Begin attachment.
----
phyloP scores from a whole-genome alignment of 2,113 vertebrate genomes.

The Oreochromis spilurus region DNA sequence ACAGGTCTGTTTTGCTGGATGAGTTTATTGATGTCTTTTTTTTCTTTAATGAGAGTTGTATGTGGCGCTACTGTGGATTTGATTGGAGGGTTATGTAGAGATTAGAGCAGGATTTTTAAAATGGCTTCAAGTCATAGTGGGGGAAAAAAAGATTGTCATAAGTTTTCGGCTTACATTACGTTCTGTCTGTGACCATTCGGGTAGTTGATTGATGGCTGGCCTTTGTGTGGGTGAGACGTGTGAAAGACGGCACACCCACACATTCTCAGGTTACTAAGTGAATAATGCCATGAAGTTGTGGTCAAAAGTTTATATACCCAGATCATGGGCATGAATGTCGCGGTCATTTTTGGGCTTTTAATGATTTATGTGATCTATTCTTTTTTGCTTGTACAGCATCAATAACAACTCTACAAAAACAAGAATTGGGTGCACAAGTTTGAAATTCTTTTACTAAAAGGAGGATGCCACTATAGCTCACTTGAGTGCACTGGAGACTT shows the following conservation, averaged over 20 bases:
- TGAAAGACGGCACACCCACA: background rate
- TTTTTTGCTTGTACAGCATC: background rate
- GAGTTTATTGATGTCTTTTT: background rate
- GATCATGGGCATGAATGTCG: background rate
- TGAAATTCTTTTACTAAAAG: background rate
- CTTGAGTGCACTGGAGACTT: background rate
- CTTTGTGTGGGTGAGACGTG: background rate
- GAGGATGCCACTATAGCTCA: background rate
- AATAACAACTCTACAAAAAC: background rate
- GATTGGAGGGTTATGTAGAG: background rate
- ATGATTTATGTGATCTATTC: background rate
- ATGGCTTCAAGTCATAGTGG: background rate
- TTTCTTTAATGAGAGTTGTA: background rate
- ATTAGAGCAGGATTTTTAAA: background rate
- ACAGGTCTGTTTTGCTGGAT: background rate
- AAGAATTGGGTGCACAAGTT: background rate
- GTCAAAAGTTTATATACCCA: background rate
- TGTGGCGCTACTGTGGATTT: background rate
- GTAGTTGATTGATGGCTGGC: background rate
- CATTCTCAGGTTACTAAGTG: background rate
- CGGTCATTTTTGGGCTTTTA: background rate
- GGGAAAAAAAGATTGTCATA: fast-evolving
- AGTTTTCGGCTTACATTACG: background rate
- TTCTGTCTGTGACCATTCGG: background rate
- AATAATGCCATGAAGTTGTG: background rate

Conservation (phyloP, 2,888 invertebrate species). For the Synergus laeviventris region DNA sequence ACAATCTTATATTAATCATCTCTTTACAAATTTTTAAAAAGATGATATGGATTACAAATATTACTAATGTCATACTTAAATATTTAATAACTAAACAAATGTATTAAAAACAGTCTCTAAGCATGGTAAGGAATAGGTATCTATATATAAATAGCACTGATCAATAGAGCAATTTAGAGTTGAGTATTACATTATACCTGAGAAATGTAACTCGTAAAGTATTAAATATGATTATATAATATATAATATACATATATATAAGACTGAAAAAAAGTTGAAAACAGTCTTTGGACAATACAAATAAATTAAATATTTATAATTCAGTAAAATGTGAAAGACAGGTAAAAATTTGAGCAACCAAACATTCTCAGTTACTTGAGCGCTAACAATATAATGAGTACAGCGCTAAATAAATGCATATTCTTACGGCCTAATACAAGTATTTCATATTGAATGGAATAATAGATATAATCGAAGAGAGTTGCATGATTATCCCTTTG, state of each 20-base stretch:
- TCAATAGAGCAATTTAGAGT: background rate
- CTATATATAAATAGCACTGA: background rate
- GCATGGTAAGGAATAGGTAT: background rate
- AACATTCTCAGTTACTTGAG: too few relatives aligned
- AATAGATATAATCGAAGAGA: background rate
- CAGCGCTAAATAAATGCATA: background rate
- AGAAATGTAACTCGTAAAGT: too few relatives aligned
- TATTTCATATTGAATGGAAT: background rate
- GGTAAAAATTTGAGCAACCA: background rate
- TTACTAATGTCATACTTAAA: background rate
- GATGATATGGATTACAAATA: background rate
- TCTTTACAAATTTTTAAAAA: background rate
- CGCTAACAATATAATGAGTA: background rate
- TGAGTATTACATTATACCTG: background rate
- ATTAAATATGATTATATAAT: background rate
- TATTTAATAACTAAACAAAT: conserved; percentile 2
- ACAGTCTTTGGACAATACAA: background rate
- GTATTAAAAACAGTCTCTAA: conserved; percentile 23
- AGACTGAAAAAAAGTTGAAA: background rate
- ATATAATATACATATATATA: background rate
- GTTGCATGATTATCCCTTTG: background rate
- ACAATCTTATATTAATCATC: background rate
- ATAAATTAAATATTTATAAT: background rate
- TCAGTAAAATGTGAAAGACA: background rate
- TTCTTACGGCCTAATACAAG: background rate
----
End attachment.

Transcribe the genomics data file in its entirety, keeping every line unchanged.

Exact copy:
phyloP scores from a whole-genome alignment of 2,113 vertebrate genomes.

The Oreochromis spilurus region DNA sequence ACAGGTCTGTTTTGCTGGATGAGTTTATTGATGTCTTTTTTTTCTTTAATGAGAGTTGTATGTGGCGCTACTGTGGATTTGATTGGAGGGTTATGTAGAGATTAGAGCAGGATTTTTAAAATGGCTTCAAGTCATAGTGGGGGAAAAAAAGATTGTCATAAGTTTTCGGCTTACATTACGTTCTGTCTGTGACCATTCGGGTAGTTGATTGATGGCTGGCCTTTGTGTGGGTGAGACGTGTGAAAGACGGCACACCCACACATTCTCAGGTTACTAAGTGAATAATGCCATGAAGTTGTGGTCAAAAGTTTATATACCCAGATCATGGGCATGAATGTCGCGGTCATTTTTGGGCTTTTAATGATTTATGTGATCTATTCTTTTTTGCTTGTACAGCATCAATAACAACTCTACAAAAACAAGAATTGGGTGCACAAGTTTGAAATTCTTTTACTAAAAGGAGGATGCCACTATAGCTCACTTGAGTGCACTGGAGACTT shows the following conservation, averaged over 20 bases:
- TGAAAGACGGCACACCCACA: background rate
- TTTTTTGCTTGTACAGCATC: background rate
- GAGTTTATTGATGTCTTTTT: background rate
- GATCATGGGCATGAATGTCG: background rate
- TGAAATTCTTTTACTAAAAG: background rate
- CTTGAGTGCACTGGAGACTT: background rate
- CTTTGTGTGGGTGAGACGTG: background rate
- GAGGATGCCACTATAGCTCA: background rate
- AATAACAACTCTACAAAAAC: background rate
- GATTGGAGGGTTATGTAGAG: background rate
- ATGATTTATGTGATCTATTC: background rate
- ATGGCTTCAAGTCATAGTGG: background rate
- TTTCTTTAATGAGAGTTGTA: background rate
- ATTAGAGCAGGATTTTTAAA: background rate
- ACAGGTCTGTTTTGCTGGAT: background rate
- AAGAATTGGGTGCACAAGTT: background rate
- GTCAAAAGTTTATATACCCA: background rate
- TGTGGCGCTACTGTGGATTT: background rate
- GTAGTTGATTGATGGCTGGC: background rate
- CATTCTCAGGTTACTAAGTG: background rate
- CGGTCATTTTTGGGCTTTTA: background rate
- GGGAAAAAAAGATTGTCATA: fast-evolving
- AGTTTTCGGCTTACATTACG: background rate
- TTCTGTCTGTGACCATTCGG: background rate
- AATAATGCCATGAAGTTGTG: background rate

Conservation (phyloP, 2,888 invertebrate species). For the Synergus laeviventris region DNA sequence ACAATCTTATATTAATCATCTCTTTACAAATTTTTAAAAAGATGATATGGATTACAAATATTACTAATGTCATACTTAAATATTTAATAACTAAACAAATGTATTAAAAACAGTCTCTAAGCATGGTAAGGAATAGGTATCTATATATAAATAGCACTGATCAATAGAGCAATTTAGAGTTGAGTATTACATTATACCTGAGAAATGTAACTCGTAAAGTATTAAATATGATTATATAATATATAATATACATATATATAAGACTGAAAAAAAGTTGAAAACAGTCTTTGGACAATACAAATAAATTAAATATTTATAATTCAGTAAAATGTGAAAGACAGGTAAAAATTTGAGCAACCAAACATTCTCAGTTACTTGAGCGCTAACAATATAATGAGTACAGCGCTAAATAAATGCATATTCTTACGGCCTAATACAAGTATTTCATATTGAATGGAATAATAGATATAATCGAAGAGAGTTGCATGATTATCCCTTTG, state of each 20-base stretch:
- TCAATAGAGCAATTTAGAGT: background rate
- CTATATATAAATAGCACTGA: background rate
- GCATGGTAAGGAATAGGTAT: background rate
- AACATTCTCAGTTACTTGAG: too few relatives aligned
- AATAGATATAATCGAAGAGA: background rate
- CAGCGCTAAATAAATGCATA: background rate
- AGAAATGTAACTCGTAAAGT: too few relatives aligned
- TATTTCATATTGAATGGAAT: background rate
- GGTAAAAATTTGAGCAACCA: background rate
- TTACTAATGTCATACTTAAA: background rate
- GATGATATGGATTACAAATA: background rate
- TCTTTACAAATTTTTAAAAA: background rate
- CGCTAACAATATAATGAGTA: background rate
- TGAGTATTACATTATACCTG: background rate
- ATTAAATATGATTATATAAT: background rate
- TATTTAATAACTAAACAAAT: conserved; percentile 2
- ACAGTCTTTGGACAATACAA: background rate
- GTATTAAAAACAGTCTCTAA: conserved; percentile 23
- AGACTGAAAAAAAGTTGAAA: background rate
- ATATAATATACATATATATA: background rate
- GTTGCATGATTATCCCTTTG: background rate
- ACAATCTTATATTAATCATC: background rate
- ATAAATTAAATATTTATAAT: background rate
- TCAGTAAAATGTGAAAGACA: background rate
- TTCTTACGGCCTAATACAAG: background rate